Experience Forms our Opinions… and Slants our Views


There always seems to be controversy surrounding documentaries being biased; the question is why?

Documentaries try to relate a topic or story from the point of reality where there should be little intrusion from the director of the documentary.  Documentaries try to emulate reality to the best of its ability, but does reality mean that there isn’t any bias?

I think of the classic he said/she said scenario where two people may witness or go through a similar event, yet their stories can be very different.  We must keep in mind that every person has certain ideas and values that are virtually impossible to separate from them.  These pieces become part of a person’s over all perception of life and events.

Perspective doesn’t negate rationality. Just because you may feel a certain way about a topic doesn’t mean you cannot deliver facts and information that you rationally understand to be true.  A certain level of objectivity usually remains even if you do not personally agree with these ideas.

People form opinions based on what they experience.  For example, many people have credit cards, but not everyone has massive credit card debt.  Since there are many reasons for a person to incur unintended debt – unforeseen medical bills, job loss, and so on – it is unfair to negatively label that person and make it hard for him to negotiate and settle the debt.  Learn the facts so a way can be found to work together and eliminate any bias – on both sides.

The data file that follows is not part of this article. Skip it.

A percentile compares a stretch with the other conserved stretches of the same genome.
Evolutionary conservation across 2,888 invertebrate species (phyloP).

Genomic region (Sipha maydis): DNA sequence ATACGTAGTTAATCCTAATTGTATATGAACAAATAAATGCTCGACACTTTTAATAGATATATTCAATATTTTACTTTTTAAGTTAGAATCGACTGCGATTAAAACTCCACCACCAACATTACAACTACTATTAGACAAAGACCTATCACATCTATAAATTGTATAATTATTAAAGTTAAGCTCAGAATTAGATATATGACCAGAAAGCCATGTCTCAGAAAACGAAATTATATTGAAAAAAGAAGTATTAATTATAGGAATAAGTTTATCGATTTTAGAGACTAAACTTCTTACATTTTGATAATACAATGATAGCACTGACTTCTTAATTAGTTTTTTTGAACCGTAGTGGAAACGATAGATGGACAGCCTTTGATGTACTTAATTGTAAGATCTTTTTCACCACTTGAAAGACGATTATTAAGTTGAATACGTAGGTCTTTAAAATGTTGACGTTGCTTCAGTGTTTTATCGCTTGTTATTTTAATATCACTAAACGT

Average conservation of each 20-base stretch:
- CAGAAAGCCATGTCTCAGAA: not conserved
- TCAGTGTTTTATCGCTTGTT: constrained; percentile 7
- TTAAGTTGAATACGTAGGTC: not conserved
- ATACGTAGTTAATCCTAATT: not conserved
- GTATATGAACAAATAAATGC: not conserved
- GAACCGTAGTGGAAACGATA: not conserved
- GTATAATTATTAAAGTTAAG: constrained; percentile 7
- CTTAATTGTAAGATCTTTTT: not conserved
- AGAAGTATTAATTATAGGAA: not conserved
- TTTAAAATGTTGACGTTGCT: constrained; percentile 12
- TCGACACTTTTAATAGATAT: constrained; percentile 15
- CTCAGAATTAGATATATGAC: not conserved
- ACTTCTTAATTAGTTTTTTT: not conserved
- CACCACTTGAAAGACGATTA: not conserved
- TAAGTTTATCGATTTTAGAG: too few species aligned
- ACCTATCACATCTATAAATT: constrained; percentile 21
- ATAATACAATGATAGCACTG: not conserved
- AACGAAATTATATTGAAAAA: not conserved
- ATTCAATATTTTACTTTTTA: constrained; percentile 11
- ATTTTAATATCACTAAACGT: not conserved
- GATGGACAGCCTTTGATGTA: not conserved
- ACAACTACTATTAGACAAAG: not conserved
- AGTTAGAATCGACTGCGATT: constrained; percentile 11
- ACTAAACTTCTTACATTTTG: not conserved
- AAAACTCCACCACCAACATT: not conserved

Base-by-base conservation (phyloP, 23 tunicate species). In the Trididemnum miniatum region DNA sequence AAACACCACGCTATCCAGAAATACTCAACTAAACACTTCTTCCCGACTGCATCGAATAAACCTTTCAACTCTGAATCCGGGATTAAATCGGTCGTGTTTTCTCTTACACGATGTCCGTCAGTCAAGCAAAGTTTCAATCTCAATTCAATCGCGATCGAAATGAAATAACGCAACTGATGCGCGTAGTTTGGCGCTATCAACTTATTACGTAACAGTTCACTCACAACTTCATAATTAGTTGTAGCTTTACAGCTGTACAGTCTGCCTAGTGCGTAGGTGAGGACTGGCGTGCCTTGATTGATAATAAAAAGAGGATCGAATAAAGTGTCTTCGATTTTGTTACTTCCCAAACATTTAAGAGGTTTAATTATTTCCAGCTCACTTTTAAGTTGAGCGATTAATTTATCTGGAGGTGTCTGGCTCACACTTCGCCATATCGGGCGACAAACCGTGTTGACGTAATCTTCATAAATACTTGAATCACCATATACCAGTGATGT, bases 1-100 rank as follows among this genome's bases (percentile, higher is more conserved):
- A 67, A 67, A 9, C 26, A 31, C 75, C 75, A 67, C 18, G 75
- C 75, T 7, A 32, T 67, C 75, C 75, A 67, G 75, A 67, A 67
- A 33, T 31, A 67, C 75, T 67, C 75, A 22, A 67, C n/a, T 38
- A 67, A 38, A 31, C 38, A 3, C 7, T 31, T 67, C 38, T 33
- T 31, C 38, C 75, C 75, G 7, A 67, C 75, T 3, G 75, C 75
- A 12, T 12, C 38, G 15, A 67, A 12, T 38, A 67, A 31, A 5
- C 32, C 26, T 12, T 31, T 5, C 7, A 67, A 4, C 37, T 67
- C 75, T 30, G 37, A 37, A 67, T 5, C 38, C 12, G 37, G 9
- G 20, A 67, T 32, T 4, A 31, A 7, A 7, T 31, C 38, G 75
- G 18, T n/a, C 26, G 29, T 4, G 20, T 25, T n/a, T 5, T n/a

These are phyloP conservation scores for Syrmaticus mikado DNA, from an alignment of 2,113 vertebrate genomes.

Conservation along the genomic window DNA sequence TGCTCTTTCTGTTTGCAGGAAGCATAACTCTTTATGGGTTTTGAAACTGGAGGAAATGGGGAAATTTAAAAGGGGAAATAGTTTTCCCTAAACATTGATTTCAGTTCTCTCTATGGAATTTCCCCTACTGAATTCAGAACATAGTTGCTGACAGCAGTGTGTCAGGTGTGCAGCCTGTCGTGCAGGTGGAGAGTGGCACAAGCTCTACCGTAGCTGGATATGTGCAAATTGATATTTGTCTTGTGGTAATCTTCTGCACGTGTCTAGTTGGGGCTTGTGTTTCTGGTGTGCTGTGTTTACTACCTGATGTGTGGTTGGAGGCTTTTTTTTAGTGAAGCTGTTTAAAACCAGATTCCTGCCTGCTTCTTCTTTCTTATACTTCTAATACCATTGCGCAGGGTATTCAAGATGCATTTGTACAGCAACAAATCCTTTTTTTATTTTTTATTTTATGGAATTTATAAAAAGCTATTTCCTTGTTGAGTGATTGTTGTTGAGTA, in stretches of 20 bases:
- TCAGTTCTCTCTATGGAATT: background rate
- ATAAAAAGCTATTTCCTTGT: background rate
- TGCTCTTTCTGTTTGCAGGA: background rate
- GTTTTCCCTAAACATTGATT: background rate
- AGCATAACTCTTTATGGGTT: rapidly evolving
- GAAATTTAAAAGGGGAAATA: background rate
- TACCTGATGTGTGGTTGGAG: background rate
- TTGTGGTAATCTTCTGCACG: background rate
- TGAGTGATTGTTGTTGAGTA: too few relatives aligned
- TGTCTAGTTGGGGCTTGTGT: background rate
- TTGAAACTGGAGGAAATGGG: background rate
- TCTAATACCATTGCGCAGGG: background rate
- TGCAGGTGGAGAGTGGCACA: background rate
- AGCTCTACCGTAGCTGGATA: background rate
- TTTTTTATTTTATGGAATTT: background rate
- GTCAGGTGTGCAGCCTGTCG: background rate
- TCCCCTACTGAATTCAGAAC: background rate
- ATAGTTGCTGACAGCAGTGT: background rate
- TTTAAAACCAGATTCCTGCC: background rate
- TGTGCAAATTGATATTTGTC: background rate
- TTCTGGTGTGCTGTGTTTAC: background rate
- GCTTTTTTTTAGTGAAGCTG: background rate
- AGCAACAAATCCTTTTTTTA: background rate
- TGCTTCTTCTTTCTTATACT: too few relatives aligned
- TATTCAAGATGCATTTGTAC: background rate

BiasAll of these issues can be applied to documentaries, and the attempt to be as ‘unbiased’ as possible. Documentaries are made with a topic in mind and with that there is a perspective from the director. Whether or not the director wants his personal opinion on the topic to be part of the film, in some ways it is inevitable.

Why is bias a bad thing?  We are taught to form opinions of our own, and documentaries are a great way to help present information on a topic that many people may not have been aware of before.  As with anything though, you cannot simply believe everything you see in one film, just like you cannot fully believe the accuracy of a single news report.  Often parts are left out, either by mistake or due to other circumstances that greatly affect the story being told.  All human beings are biased to a certain degree.  We all have a perspective and opinion on a variety of issues and topics, and we are told this is a good thing.

Michael Moore is the most obvious example of having lots of controversy surrounding his documentary films.  In many of his films he does not shy away from making a point or statement about the topic he is presenting.  His documentaries present both information and opinion and while they may not give an objective explanation of a topic, he does present issues and ideas that you may not have been aware of otherwise.

Film ReelsWhile documentaries have certain practices and rules that should be adhered to, it is hard to determine how unbiased they should or can be.  Documentaries still inform their audience about a variety of topics and most of the time present it in a rational manner that suggests objectivity.

However, eliminating all bias is quite a larger task.  Maybe we should change the way we perceive documentaries.  Instead of expecting documentaries present us with unbiased fact, we should use them as a tool to gather information and gain new perspective.


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